It was a cool, rainy Friday night. My friend Rob and I had walked back to the house so we could get the Nissan NV, and pick up our wives and kids at the football game. As I went to the side of the NV to put the umbrella in, I braced myself as I pulled the sliding door up the hill. Suddenly, I became aware that my right hand was in intense pain — it was stuck in the passenger door. Unknowingly, Rob had slammed the heavy door shut on my fingers. Suddenly aware of my situation, I began yelling at him until he unlatched the door. I looked down at my hand and it quickly became clear that the mangled middle finger on my right hand had taken a direct hit.
Feeling bad both because my finger hurt and because we see Rob and his family only once a year — they lived in Cleveland at the time — we piled the kids in the NV and the story quickly became the talk of the vehicle. Rob joked, “I think I broke your dad’s finger.” I was pretty sure he was right.
After getting a splint at the local pharmacy and dealing with some moderate pain, I started to consider that maybe this was an opportunity to test what I had briefly spoken and written about regarding our approach to pain. Having been blessed with only one previous broken bone (during football season my freshman year of high school) and no surgeries, I figured it was way overdue. That night, having made the decision to forego any pain medicine to just allow the natural process to take course, I was pleased to get a few hours of sleep with just periodic intense pain.
The following morning I was signed up to run in the local half-marathon, and as I secured the splint on my finger before the race, I started to reflect on all those people in my life who were experiencing so much more pain than I had. I thought of my Aunt Joni, whose frontotemporal dementia had robbed her of her language and caused her and the family much pain. I thought of my dad, who was struggling with hip and back problems. I figured that any pain I experienced was minimal compared to theirs.
As the race started, my finger throbbed for the first few miles, and then just went numb, and after a little over 90 minutes on the course, the race was done. I had thought of so many along the way.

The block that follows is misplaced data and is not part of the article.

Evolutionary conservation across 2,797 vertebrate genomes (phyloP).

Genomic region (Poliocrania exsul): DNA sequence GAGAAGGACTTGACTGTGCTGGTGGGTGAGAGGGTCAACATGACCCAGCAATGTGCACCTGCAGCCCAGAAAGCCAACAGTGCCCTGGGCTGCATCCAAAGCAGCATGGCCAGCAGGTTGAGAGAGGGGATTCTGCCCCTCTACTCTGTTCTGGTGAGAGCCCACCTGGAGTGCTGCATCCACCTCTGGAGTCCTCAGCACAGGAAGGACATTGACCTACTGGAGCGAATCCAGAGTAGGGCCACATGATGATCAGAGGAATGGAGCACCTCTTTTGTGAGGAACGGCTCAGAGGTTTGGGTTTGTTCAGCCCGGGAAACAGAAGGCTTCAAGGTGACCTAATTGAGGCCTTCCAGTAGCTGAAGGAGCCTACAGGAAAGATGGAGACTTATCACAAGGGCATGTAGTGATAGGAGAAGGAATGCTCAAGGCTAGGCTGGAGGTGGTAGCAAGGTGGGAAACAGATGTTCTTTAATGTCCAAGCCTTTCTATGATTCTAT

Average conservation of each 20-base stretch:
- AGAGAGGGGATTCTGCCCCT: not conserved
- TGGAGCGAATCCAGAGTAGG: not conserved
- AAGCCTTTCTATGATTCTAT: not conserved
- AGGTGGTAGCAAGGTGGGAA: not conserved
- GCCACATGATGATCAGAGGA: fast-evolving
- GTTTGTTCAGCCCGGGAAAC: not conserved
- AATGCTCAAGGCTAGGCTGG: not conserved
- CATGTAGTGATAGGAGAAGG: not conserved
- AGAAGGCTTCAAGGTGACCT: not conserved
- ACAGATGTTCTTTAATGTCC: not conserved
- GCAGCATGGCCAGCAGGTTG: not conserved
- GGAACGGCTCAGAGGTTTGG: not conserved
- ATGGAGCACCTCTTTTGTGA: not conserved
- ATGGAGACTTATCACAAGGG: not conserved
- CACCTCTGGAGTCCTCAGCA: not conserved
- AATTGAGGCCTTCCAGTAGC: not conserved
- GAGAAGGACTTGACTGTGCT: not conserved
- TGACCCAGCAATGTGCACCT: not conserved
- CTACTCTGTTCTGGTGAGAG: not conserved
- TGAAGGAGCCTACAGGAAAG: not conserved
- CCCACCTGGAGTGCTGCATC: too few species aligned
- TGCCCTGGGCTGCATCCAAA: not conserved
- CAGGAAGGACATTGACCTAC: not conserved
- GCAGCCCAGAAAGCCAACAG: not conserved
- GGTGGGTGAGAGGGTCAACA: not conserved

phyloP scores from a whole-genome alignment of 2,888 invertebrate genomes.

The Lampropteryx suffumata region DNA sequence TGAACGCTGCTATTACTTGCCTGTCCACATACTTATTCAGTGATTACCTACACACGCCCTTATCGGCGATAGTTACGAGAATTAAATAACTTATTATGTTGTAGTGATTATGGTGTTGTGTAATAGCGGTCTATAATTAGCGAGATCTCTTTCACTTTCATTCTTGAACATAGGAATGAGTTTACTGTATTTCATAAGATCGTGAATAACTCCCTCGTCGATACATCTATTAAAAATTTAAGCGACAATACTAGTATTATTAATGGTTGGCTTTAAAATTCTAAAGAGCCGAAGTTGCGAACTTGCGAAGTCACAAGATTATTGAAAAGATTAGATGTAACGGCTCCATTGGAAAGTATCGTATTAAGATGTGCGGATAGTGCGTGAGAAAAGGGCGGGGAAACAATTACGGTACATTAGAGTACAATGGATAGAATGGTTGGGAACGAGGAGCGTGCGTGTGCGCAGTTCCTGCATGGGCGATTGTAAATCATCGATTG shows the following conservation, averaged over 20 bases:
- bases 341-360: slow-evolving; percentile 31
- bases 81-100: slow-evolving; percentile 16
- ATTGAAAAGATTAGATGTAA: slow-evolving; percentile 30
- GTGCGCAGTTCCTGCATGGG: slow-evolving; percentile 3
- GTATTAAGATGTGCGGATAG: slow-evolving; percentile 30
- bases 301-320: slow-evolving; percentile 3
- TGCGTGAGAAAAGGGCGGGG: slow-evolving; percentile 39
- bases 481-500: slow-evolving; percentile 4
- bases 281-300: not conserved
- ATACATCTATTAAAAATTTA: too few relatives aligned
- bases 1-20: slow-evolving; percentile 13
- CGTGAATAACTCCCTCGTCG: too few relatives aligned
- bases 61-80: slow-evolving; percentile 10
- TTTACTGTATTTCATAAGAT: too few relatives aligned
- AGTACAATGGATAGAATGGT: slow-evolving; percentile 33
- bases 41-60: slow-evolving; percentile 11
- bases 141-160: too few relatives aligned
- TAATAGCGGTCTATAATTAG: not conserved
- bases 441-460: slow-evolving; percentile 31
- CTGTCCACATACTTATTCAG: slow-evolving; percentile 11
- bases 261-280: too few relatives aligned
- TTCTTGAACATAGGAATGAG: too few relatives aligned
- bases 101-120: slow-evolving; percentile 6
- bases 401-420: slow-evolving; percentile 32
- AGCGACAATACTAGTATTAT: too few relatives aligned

Two days later, I finally got X-rays and the news wasn’t good. The middle finger (which created its own set of jokes in the splint) was not only broken, but the second phalange was displaced just above the joint. It would require surgery as two-inch-long pins would be drilled diagonally through the bone to bring it back into position as much as possible.
I felt the anxiety well up in me as I realized surgery was required. But it was just a finger, and I knew it could be so much worse.
When the day arrived for the procedure, I had convinced the surgeon performing the operation to allow me to receive a local anesthetic rather than a general one. As I joked with my kids, if the guys in the Civil War survived amputations without anesthesia, then surely I could handle a finger surgery without “going under.” They didn’t seem so sure, and to be honest, I wasn’t sure either, but felt that I should take this course.
Once the painful lidocaine shots were done, though, and I suddenly realized that the surgeon was drilling into my hand with my arm dangling above me (as I was under a sheet and could not see in this direction), I felt myself become more at ease. I was grateful that I had a skilled surgeon and local anesthesia that allowed for it to be done in comfort; I was not a soldier just off the battlefield losing limbs to the horrors of war. My pain was nothing compared to theirs.
Having gone into work for a few hours after the surgery while the lidocaine was still working, I realized that the numbness would soon wear off only to reveal what it felt like to have foreign objects drilled into bone. Still resolving to forego pain meds, I knew that night in bed was probably going to miserable. But I also knew that day that my friend, Greg, had back surgery and so any pain or discomfort I felt would be nothing compared to his. The worst thing I would experience was a sleepless night full of excruciating pain. I was fortunate that the source of this pain was my finger, not my back. Even if my pain seemed unbearable, I had to keep reminding myself that I was fine.
That night was rough, and lying in bed I found myself at times questioning the sanity of my decision. But as the night wore on, and I managed to eventually fall asleep for a couple of hours. The morning brought some relief. As the days continued, the pain continued to lessen and I got pretty good at four-finger typing while my injured finger healed.
In the end, I came to realize a few things. Had I decided to take pain medication at any point, it wouldn’t have been failure. We are blessed to live in a time and place that allows for pain relief when physical, psychological or emotional reasons demand. But for me, I think it would have been a missed opportunity for a couple of reasons.
One, it reminded me that our minds and bodies are equipped with many natural methods of pain relief, and that whatever pain I encountered in the future, this experience was one mode of “training” for what may come.
Two, I found myself connecting with so many people who have experienced pain at a degree that I couldn’t imagine. Ever so briefly, ever so simply, my experiences had merged with theirs even though I knew I had suffered much less. I came into communion with people I loved, and people I had never known.
Almost a year removed from the accident, my finger functions well, but my kids still laugh because it looks a little fat and distorted. If asked if I would go through it again, I am tempted by both answers. But what I know is that the communion of love I felt overshadows the memory of any pain.